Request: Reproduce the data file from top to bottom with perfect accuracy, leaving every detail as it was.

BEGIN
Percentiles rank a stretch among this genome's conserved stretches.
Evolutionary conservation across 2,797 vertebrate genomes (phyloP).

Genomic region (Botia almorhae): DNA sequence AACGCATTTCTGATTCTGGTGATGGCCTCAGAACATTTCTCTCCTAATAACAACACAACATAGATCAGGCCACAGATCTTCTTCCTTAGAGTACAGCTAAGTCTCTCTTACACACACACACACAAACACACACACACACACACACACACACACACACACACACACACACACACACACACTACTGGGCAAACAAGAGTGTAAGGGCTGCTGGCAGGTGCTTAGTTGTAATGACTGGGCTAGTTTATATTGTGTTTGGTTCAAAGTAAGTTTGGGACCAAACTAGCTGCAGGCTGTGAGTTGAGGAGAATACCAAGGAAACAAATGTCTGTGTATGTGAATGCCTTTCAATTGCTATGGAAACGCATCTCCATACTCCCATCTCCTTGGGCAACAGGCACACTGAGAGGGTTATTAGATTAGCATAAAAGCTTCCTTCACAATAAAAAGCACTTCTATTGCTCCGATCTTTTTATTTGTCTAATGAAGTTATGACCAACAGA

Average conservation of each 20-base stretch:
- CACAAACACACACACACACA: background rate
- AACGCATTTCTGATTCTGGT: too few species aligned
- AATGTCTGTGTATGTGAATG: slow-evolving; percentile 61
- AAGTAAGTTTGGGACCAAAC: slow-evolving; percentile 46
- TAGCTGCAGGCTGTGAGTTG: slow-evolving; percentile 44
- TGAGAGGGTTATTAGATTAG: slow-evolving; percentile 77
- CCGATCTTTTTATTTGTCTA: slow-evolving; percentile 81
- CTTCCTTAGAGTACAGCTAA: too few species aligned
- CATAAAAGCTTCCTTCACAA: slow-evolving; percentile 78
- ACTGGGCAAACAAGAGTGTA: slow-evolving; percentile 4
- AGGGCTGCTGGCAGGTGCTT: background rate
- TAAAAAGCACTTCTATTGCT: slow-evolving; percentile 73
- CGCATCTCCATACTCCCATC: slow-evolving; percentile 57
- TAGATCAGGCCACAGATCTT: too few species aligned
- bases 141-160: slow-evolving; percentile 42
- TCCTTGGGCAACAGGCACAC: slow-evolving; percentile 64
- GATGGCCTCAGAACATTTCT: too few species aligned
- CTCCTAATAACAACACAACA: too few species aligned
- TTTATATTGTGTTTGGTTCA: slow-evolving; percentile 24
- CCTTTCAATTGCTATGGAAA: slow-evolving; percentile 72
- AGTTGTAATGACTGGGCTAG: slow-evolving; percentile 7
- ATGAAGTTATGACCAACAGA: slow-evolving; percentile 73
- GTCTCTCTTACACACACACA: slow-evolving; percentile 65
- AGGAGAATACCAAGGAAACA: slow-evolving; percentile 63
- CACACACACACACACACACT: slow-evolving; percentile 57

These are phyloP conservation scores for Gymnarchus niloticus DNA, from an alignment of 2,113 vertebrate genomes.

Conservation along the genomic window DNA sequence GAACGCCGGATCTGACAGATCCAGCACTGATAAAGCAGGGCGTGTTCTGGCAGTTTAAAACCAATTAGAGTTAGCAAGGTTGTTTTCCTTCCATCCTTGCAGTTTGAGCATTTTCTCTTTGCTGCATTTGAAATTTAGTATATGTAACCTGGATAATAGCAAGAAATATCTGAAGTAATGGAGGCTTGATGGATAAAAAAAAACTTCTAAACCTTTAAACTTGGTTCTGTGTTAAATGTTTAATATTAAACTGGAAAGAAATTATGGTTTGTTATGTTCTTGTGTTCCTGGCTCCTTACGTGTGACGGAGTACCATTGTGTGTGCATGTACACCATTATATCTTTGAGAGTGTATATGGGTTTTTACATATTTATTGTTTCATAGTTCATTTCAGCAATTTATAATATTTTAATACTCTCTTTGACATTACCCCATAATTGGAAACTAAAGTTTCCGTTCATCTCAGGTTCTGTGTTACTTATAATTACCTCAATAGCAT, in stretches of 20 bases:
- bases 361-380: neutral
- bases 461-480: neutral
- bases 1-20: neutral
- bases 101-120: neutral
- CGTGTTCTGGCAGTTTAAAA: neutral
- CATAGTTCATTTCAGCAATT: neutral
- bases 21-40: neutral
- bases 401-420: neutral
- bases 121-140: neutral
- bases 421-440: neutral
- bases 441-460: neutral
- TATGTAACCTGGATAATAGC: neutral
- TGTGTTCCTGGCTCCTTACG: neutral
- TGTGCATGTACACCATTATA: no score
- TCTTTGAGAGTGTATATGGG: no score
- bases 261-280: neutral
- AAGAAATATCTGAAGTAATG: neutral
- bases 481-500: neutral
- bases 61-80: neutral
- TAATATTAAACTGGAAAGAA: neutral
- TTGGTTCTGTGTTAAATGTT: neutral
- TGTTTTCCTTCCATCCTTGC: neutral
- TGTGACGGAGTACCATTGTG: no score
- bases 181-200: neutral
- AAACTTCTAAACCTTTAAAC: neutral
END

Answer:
Percentiles rank a stretch among this genome's conserved stretches.
Evolutionary conservation across 2,797 vertebrate genomes (phyloP).

Genomic region (Botia almorhae): DNA sequence AACGCATTTCTGATTCTGGTGATGGCCTCAGAACATTTCTCTCCTAATAACAACACAACATAGATCAGGCCACAGATCTTCTTCCTTAGAGTACAGCTAAGTCTCTCTTACACACACACACACAAACACACACACACACACACACACACACACACACACACACACACACACACACACACTACTGGGCAAACAAGAGTGTAAGGGCTGCTGGCAGGTGCTTAGTTGTAATGACTGGGCTAGTTTATATTGTGTTTGGTTCAAAGTAAGTTTGGGACCAAACTAGCTGCAGGCTGTGAGTTGAGGAGAATACCAAGGAAACAAATGTCTGTGTATGTGAATGCCTTTCAATTGCTATGGAAACGCATCTCCATACTCCCATCTCCTTGGGCAACAGGCACACTGAGAGGGTTATTAGATTAGCATAAAAGCTTCCTTCACAATAAAAAGCACTTCTATTGCTCCGATCTTTTTATTTGTCTAATGAAGTTATGACCAACAGA

Average conservation of each 20-base stretch:
- CACAAACACACACACACACA: background rate
- AACGCATTTCTGATTCTGGT: too few species aligned
- AATGTCTGTGTATGTGAATG: slow-evolving; percentile 61
- AAGTAAGTTTGGGACCAAAC: slow-evolving; percentile 46
- TAGCTGCAGGCTGTGAGTTG: slow-evolving; percentile 44
- TGAGAGGGTTATTAGATTAG: slow-evolving; percentile 77
- CCGATCTTTTTATTTGTCTA: slow-evolving; percentile 81
- CTTCCTTAGAGTACAGCTAA: too few species aligned
- CATAAAAGCTTCCTTCACAA: slow-evolving; percentile 78
- ACTGGGCAAACAAGAGTGTA: slow-evolving; percentile 4
- AGGGCTGCTGGCAGGTGCTT: background rate
- TAAAAAGCACTTCTATTGCT: slow-evolving; percentile 73
- CGCATCTCCATACTCCCATC: slow-evolving; percentile 57
- TAGATCAGGCCACAGATCTT: too few species aligned
- bases 141-160: slow-evolving; percentile 42
- TCCTTGGGCAACAGGCACAC: slow-evolving; percentile 64
- GATGGCCTCAGAACATTTCT: too few species aligned
- CTCCTAATAACAACACAACA: too few species aligned
- TTTATATTGTGTTTGGTTCA: slow-evolving; percentile 24
- CCTTTCAATTGCTATGGAAA: slow-evolving; percentile 72
- AGTTGTAATGACTGGGCTAG: slow-evolving; percentile 7
- ATGAAGTTATGACCAACAGA: slow-evolving; percentile 73
- GTCTCTCTTACACACACACA: slow-evolving; percentile 65
- AGGAGAATACCAAGGAAACA: slow-evolving; percentile 63
- CACACACACACACACACACT: slow-evolving; percentile 57

These are phyloP conservation scores for Gymnarchus niloticus DNA, from an alignment of 2,113 vertebrate genomes.

Conservation along the genomic window DNA sequence GAACGCCGGATCTGACAGATCCAGCACTGATAAAGCAGGGCGTGTTCTGGCAGTTTAAAACCAATTAGAGTTAGCAAGGTTGTTTTCCTTCCATCCTTGCAGTTTGAGCATTTTCTCTTTGCTGCATTTGAAATTTAGTATATGTAACCTGGATAATAGCAAGAAATATCTGAAGTAATGGAGGCTTGATGGATAAAAAAAAACTTCTAAACCTTTAAACTTGGTTCTGTGTTAAATGTTTAATATTAAACTGGAAAGAAATTATGGTTTGTTATGTTCTTGTGTTCCTGGCTCCTTACGTGTGACGGAGTACCATTGTGTGTGCATGTACACCATTATATCTTTGAGAGTGTATATGGGTTTTTACATATTTATTGTTTCATAGTTCATTTCAGCAATTTATAATATTTTAATACTCTCTTTGACATTACCCCATAATTGGAAACTAAAGTTTCCGTTCATCTCAGGTTCTGTGTTACTTATAATTACCTCAATAGCAT, in stretches of 20 bases:
- bases 361-380: neutral
- bases 461-480: neutral
- bases 1-20: neutral
- bases 101-120: neutral
- CGTGTTCTGGCAGTTTAAAA: neutral
- CATAGTTCATTTCAGCAATT: neutral
- bases 21-40: neutral
- bases 401-420: neutral
- bases 121-140: neutral
- bases 421-440: neutral
- bases 441-460: neutral
- TATGTAACCTGGATAATAGC: neutral
- TGTGTTCCTGGCTCCTTACG: neutral
- TGTGCATGTACACCATTATA: no score
- TCTTTGAGAGTGTATATGGG: no score
- bases 261-280: neutral
- AAGAAATATCTGAAGTAATG: neutral
- bases 481-500: neutral
- bases 61-80: neutral
- TAATATTAAACTGGAAAGAA: neutral
- TTGGTTCTGTGTTAAATGTT: neutral
- TGTTTTCCTTCCATCCTTGC: neutral
- TGTGACGGAGTACCATTGTG: no score
- bases 181-200: neutral
- AAACTTCTAAACCTTTAAAC: neutral